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The Cycling Sock & Glove

This entry is part of a series: Cycling Cloth­ing»

Cycling Cloth­ing

Of course, cyclists in tight-fitting lycra and span­dex look ter­ri­bly silly. You know this. We know this. It’s not like the joke is on us. We under­stand. If we see our reflec­tion, we all tend to think, “What a dork” or some other unflat­ter­ing thought.

For­tu­nately for us, we have valid rea­sons for wear­ing the cloth­ing we do. And the rea­sons are good enough to over­come our self-consciousness con­cern­ing the sight we are as we ride down the street.

For what it’s worth, while the inter­net may give me a bet­ter deal on the exact same item, I usu­ally don’t buy my cloth­ing online. I pre­fer to buy my cloth­ing from a local bike shop (LBS) where I can try it on before I buy, to ensure it fits properly.

In this series, I’m dis­cussing each of the items in a cyclist’s closet from the top down, why we use these items, and how to use these items. Next up: gloves and socks.

Socks

Amaz­ingly, cycling socks are worth their cost. It is very easy and under­stand­able to balk at the cost of one pair of socks cost­ing $10 or more! But, their build really does help your feet feel much bet­ter. And after 6–8 hours on the ped­als, this is a good thing.

There are as many vari­eties of socks as there are man­u­fac­tur­ers, and then some. Some socks are light-weight that breathe very well and help cool your feet in hot sum­mer months, oth­ers are more firm and keep your feet warm in cool con­di­tions. Some have cuffs that ride low in your shoe, oth­ers ride high. Some have a base-white color, oth­ers black.

Regard­less, you should look for socks that feel almost as if they are giv­ing your feet a mas­sage just sit­ting still while wear­ing them. Also look for rep­utable cycling names in the socks, as these will be specif­i­cally designed for the cyclist and not some generic brand that you could wear to any function.

Gloves

Gloves serve two pur­poses in cycling: pro­tect­ing your hands in the event of a fall, and wip­ing your tires off if you acci­den­tally ride through debris. Many rid­ers mis­tak­enly con­sider gloves to be a com­fort issue, help­ing alle­vi­ate the vibra­tion of the road. They are not intended for this com­fort. If they do help, that is icing on the cake.

If you are expe­ri­enc­ing too much buzz from your han­dle­bars or numb­ness in your fin­gers, you need to look into how well your bicy­cle fits your body, not how thick the gloves are. If you are fit­ted to your bike well, you should be able to ride all day with­out gloves. To help pre­vent hand tin­gling, you should con­stantly be chang­ing your hand posi­tion and mov­ing them about on the bars while you ride.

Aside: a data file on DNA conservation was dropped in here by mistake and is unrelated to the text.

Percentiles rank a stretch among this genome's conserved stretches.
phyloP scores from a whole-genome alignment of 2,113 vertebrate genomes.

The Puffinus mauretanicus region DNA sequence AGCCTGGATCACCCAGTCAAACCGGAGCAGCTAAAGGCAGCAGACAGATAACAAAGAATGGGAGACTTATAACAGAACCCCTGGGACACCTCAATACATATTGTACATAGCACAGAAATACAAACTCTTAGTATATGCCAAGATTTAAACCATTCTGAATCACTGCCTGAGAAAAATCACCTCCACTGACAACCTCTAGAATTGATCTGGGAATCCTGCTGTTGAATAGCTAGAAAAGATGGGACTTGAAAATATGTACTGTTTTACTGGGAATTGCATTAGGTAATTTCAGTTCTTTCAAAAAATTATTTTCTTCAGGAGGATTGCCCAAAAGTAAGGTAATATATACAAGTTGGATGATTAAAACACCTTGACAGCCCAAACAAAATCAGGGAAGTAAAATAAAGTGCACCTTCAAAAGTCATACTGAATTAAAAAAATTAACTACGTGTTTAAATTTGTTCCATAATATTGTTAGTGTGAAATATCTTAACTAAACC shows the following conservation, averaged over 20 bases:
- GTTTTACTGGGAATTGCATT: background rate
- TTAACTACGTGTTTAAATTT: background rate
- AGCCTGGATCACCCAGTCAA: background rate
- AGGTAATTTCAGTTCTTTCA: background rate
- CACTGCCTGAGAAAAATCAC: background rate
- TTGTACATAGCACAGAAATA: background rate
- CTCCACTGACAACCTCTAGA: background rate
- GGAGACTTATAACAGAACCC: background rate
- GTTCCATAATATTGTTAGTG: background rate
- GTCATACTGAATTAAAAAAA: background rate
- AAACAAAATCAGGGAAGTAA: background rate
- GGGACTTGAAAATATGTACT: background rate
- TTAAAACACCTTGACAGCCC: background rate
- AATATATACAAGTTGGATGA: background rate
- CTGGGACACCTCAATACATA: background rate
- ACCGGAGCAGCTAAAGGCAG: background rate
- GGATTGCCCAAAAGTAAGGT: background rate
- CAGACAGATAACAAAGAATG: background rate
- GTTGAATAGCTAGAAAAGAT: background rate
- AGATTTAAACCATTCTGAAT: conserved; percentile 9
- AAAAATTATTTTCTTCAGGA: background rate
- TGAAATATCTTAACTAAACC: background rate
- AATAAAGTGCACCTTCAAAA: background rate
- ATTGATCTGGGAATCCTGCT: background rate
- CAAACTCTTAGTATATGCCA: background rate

Some gloves have leather palms. Most nowa­days have a syn­thetic, leather-type mate­r­ial. Some have this palm mate­r­ial extra thick, oth­ers use a gel layer in the palm, while oth­ers just leave one layer and call it a day.

Gen­er­ally, I don’t like gel pretty much any­where near me or my bike. This also applies to gloves. Gel gets squished and, over time, stops rebound­ing to its orig­i­nal shape and place­ment. Instead, I pre­fer just an extra layer of leather in the palm to help in the case of a fall.

One other thing gloves do well: they help wipe off your nose when it’s run­ning because of cool temps (or aller­gies). A well-placed strip of terry-cloth on the back of your thumb is an excel­lent fea­ture. In this area, watch out for the fas­ten­ing vel­cro strips. If the edge of the hard vel­cro is fac­ing up, you may well poke your­self in the nose or scratch your cheek with it (as I, unfor­tu­nately, have done). This does not feel well on cold mornings.

The Cycling Helmet

This entry is part of a series: Cycling Cloth­ing»

Cycling Cloth­ing

Of course, cyclists in tight-fitting lycra and span­dex look ter­ri­bly silly. You know this. We know this. It’s not like the joke is on us. We under­stand. If we see our reflec­tion, we all tend to think, “What a dork” or some other unflat­ter­ing thought.

For­tu­nately for us, we have valid rea­sons for wear­ing the cloth­ing we do. And the rea­sons are good enough to over­come our self-consciousness con­cern­ing the sight we are as we ride down the street.

For what it’s worth, while the inter­net may give me a bet­ter deal on the exact same item, I usu­ally don’t buy my cloth­ing online. I pre­fer to buy my cloth­ing from a local bike shop (LBS) where I can try it on before I buy, to ensure it fits properly.

In this series, I’m dis­cussing each of the items in a cyclist’s closet from the top down, why we use these items, and how to use these items. Last up, the helmet.